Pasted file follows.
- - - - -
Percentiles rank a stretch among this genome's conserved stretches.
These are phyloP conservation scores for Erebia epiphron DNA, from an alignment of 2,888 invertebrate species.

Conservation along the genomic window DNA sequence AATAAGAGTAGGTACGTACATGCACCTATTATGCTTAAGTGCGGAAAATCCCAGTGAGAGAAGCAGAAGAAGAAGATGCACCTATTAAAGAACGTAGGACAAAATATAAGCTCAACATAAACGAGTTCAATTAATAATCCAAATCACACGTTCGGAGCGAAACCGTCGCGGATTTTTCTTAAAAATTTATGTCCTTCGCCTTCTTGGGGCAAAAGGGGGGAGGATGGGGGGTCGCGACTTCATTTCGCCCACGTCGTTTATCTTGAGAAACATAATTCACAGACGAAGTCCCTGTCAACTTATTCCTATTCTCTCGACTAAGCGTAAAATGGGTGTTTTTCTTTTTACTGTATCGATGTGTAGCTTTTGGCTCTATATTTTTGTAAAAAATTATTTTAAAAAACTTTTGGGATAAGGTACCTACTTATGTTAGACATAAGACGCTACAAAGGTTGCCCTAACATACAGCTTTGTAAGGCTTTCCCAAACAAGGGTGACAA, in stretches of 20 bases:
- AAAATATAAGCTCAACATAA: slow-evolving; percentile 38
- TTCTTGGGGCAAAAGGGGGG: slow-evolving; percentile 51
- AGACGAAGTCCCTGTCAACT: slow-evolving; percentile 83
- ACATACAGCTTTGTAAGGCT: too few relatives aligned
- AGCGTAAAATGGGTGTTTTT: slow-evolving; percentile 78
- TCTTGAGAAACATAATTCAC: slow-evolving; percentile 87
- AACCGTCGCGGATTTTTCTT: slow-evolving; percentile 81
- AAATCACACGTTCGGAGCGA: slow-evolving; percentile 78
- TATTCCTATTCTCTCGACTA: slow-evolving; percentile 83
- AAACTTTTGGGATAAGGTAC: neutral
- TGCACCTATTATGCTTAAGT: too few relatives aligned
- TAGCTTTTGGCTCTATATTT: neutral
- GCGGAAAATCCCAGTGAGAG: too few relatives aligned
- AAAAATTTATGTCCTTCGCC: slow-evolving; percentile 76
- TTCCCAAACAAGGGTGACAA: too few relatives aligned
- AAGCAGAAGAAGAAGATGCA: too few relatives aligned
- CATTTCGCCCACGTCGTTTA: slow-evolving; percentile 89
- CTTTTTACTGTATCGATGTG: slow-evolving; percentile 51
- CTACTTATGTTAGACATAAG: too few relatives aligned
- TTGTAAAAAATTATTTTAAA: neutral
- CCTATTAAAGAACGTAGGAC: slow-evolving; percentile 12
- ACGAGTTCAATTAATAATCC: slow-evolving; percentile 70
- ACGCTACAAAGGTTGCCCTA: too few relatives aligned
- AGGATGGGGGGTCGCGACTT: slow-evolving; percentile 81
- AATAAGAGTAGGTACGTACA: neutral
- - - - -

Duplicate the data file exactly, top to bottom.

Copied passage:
Percentiles rank a stretch among this genome's conserved stretches.
These are phyloP conservation scores for Erebia epiphron DNA, from an alignment of 2,888 invertebrate species.

Conservation along the genomic window DNA sequence AATAAGAGTAGGTACGTACATGCACCTATTATGCTTAAGTGCGGAAAATCCCAGTGAGAGAAGCAGAAGAAGAAGATGCACCTATTAAAGAACGTAGGACAAAATATAAGCTCAACATAAACGAGTTCAATTAATAATCCAAATCACACGTTCGGAGCGAAACCGTCGCGGATTTTTCTTAAAAATTTATGTCCTTCGCCTTCTTGGGGCAAAAGGGGGGAGGATGGGGGGTCGCGACTTCATTTCGCCCACGTCGTTTATCTTGAGAAACATAATTCACAGACGAAGTCCCTGTCAACTTATTCCTATTCTCTCGACTAAGCGTAAAATGGGTGTTTTTCTTTTTACTGTATCGATGTGTAGCTTTTGGCTCTATATTTTTGTAAAAAATTATTTTAAAAAACTTTTGGGATAAGGTACCTACTTATGTTAGACATAAGACGCTACAAAGGTTGCCCTAACATACAGCTTTGTAAGGCTTTCCCAAACAAGGGTGACAA, in stretches of 20 bases:
- AAAATATAAGCTCAACATAA: slow-evolving; percentile 38
- TTCTTGGGGCAAAAGGGGGG: slow-evolving; percentile 51
- AGACGAAGTCCCTGTCAACT: slow-evolving; percentile 83
- ACATACAGCTTTGTAAGGCT: too few relatives aligned
- AGCGTAAAATGGGTGTTTTT: slow-evolving; percentile 78
- TCTTGAGAAACATAATTCAC: slow-evolving; percentile 87
- AACCGTCGCGGATTTTTCTT: slow-evolving; percentile 81
- AAATCACACGTTCGGAGCGA: slow-evolving; percentile 78
- TATTCCTATTCTCTCGACTA: slow-evolving; percentile 83
- AAACTTTTGGGATAAGGTAC: neutral
- TGCACCTATTATGCTTAAGT: too few relatives aligned
- TAGCTTTTGGCTCTATATTT: neutral
- GCGGAAAATCCCAGTGAGAG: too few relatives aligned
- AAAAATTTATGTCCTTCGCC: slow-evolving; percentile 76
- TTCCCAAACAAGGGTGACAA: too few relatives aligned
- AAGCAGAAGAAGAAGATGCA: too few relatives aligned
- CATTTCGCCCACGTCGTTTA: slow-evolving; percentile 89
- CTTTTTACTGTATCGATGTG: slow-evolving; percentile 51
- CTACTTATGTTAGACATAAG: too few relatives aligned
- TTGTAAAAAATTATTTTAAA: neutral
- CCTATTAAAGAACGTAGGAC: slow-evolving; percentile 12
- ACGAGTTCAATTAATAATCC: slow-evolving; percentile 70
- ACGCTACAAAGGTTGCCCTA: too few relatives aligned
- AGGATGGGGGGTCGCGACTT: slow-evolving; percentile 81
- AATAAGAGTAGGTACGTACA: neutral